Who Influences the Selection of Learning Models at School and District Levels?

Answering the question of how students will return to school for the 2020-2021 academic year is complex, to say the least. There is no single, national plan for addressing the risk of COVID-19 spread among students, educators, administrators and other staff. Instead, recommendations from federal and state officials are combined with input from parents, local governments, teachers and residents. In many cases, the final decision for a path forward is made by each district’s school board.

Whether a school selects a 100% online learning model, a traditional, fully in-person approach or a hybrid of the two can have a major impact on how edtech companies choose to market to prospects in each area. It also can have a substantial influence on which products or services to highlight in marketing efforts and even on the research and development of new offerings.

Understanding the role each group plays can help your organization develop a better understanding of when, how and why to market its services to teachers, administrators, schools and districts.

federal gov

The federal government can advise and even pressure states and school districts, but it can’t require a specific learning model to be used.

Federal government

The federal government generally provides recommendations and suggestions as opposed to creating laws or strict policies that require a specific learning model for individual districts and schools. The Chicago Tribune reported on messaging and guidance from the Centers for Disease Control and Prevention, Vice President Mike Pence and other federal officials who strongly encouraged a return to the in-person learning model in the 2020-2021 school year. While the intent is clear, it’s important to note that none of the statements or information released rise to the level of an enforceable rule or law.

State government

State governors, departments of health and education and similar authorities are focused on the people and institutions within their borders. They can share more specific information for their audience, offering guidance that takes state-level statistics and concerns into account. For example, in June, the Massachusetts Department of Elementary and Secondary Education released reopening guidance for schools in the state. That document isn’t a directive or an order. Instead, it offers information and suggests what the Department believes is the best path forward.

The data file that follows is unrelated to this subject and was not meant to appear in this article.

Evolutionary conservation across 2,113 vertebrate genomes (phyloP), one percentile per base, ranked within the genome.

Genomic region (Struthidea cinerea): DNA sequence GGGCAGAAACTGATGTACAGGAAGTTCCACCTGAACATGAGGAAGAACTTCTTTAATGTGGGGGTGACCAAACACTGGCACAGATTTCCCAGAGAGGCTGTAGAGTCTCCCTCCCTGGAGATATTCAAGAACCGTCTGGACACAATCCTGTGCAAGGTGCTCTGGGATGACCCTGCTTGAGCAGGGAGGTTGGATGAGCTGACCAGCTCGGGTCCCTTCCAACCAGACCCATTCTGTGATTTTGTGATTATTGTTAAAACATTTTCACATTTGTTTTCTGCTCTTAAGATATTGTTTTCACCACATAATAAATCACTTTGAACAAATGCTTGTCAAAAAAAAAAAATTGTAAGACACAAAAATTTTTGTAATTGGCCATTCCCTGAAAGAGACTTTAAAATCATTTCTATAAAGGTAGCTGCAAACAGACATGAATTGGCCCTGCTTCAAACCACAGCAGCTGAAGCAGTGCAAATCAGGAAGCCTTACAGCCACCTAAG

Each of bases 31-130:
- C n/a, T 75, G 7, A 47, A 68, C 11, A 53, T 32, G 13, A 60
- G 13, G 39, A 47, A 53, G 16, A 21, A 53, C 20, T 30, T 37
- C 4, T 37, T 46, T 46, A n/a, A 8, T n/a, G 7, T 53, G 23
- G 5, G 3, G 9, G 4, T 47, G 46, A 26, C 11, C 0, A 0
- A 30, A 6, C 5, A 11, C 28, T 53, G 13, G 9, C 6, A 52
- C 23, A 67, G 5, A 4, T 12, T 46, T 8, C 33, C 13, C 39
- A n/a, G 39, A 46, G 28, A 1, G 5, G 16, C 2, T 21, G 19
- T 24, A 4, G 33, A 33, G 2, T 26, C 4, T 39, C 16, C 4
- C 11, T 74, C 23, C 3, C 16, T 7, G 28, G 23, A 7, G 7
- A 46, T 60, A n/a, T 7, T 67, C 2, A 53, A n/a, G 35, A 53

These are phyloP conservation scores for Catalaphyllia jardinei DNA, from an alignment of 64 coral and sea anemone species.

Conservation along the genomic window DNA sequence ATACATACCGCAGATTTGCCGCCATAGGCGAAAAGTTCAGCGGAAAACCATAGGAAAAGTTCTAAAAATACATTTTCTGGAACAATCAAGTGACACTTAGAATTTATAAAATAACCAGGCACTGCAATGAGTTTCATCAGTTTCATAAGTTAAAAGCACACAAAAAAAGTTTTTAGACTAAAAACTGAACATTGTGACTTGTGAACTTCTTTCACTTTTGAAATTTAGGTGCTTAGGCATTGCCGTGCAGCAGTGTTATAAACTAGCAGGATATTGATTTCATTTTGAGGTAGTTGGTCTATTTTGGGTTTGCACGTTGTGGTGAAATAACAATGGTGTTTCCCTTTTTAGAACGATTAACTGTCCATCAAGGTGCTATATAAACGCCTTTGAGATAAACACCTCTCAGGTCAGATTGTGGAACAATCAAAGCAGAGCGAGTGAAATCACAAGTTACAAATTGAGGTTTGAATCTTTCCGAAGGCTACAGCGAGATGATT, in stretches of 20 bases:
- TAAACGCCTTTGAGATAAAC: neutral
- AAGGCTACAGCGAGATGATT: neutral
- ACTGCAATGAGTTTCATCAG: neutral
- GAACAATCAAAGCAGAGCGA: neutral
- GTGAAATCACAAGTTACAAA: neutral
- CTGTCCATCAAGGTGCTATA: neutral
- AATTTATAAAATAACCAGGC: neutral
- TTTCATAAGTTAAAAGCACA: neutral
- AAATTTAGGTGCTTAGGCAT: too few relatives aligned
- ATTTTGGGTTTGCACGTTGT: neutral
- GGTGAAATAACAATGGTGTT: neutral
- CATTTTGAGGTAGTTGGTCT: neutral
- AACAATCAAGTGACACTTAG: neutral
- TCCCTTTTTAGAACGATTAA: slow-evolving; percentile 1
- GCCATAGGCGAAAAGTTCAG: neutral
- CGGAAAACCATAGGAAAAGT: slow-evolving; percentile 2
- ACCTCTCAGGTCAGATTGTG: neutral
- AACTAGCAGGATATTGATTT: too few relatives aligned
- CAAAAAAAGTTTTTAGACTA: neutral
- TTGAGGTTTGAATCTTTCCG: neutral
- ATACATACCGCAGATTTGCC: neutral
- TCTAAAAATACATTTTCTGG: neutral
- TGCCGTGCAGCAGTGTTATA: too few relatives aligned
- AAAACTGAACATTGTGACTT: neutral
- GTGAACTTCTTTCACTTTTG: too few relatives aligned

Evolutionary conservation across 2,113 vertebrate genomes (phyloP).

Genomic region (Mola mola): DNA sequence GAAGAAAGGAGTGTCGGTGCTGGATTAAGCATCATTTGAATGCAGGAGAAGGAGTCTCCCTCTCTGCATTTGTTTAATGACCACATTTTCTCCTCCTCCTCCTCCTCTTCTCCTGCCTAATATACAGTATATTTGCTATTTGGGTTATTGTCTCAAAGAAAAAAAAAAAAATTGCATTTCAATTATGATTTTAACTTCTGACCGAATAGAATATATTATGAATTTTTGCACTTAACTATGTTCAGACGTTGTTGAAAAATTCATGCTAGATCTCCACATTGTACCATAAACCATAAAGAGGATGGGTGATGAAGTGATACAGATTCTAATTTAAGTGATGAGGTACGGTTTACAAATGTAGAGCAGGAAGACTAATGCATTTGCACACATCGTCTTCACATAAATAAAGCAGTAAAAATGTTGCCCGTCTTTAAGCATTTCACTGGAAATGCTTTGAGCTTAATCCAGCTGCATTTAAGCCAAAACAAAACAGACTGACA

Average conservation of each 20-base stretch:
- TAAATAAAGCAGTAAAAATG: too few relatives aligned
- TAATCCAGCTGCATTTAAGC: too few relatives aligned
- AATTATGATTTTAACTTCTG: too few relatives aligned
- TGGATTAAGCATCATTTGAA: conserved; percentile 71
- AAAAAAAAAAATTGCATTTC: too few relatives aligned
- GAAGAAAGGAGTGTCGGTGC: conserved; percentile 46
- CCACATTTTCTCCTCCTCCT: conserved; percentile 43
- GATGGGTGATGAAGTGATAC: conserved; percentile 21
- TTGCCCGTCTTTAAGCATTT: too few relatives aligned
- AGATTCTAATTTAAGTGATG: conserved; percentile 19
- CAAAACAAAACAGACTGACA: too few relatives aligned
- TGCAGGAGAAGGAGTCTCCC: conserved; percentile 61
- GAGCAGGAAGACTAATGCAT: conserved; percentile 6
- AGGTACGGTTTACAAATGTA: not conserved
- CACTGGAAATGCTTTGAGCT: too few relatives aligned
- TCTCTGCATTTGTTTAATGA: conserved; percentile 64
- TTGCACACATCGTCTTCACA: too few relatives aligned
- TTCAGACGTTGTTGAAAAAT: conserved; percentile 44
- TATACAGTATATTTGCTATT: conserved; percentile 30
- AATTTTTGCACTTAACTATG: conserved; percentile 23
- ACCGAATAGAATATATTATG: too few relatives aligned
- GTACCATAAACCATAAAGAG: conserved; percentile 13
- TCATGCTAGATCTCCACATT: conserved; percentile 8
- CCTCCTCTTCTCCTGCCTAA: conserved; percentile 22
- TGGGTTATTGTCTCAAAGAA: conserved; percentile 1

Local government

Local governments have an even more focused connection to their districts than state-level authorities. However, they don’t have the power to make binding decisions about reopening plans for schools – unless that authority rests with them as opposed to the local board of education or similar entity. Generally, the school board and district officials have the final say on the specifics of education plans.


Teachers and professionals in related support and supervisory roles don’t make final decisions for school districts. However, as key employees and, generally, organized labor groups, they have a meaningful degree of influence on the schools and districts they work for. Educators worried about the risk of infection have pushed back against plans for traditional reopenings in the two areas we’ve previously mentioned – Chicago and Massachusetts.

Parents and students

Parents and students can also influence school reopening plans through public statements, organizing efforts and similar strategies. While they usually elect their local school boards and have long-term influence over them in that way, they can’t force individual votes during members’ terms.

School boards and district officials

Decision-making power at the level of individual districts tends to sit with the elected or otherwise appointed school board, which will frequently consult with top administrators. These groups usually have the final say on the learning model selected.

Effective marketing strategies for edtech companies

At Agile, we know the uncertainty around the specifics of school reopenings can make things difficult for edtech companies. Our extensive databases and wide range of support services can help your company continue to effectively reach out to and connect with key educators and administrators. Get in touch with us today to learn more.

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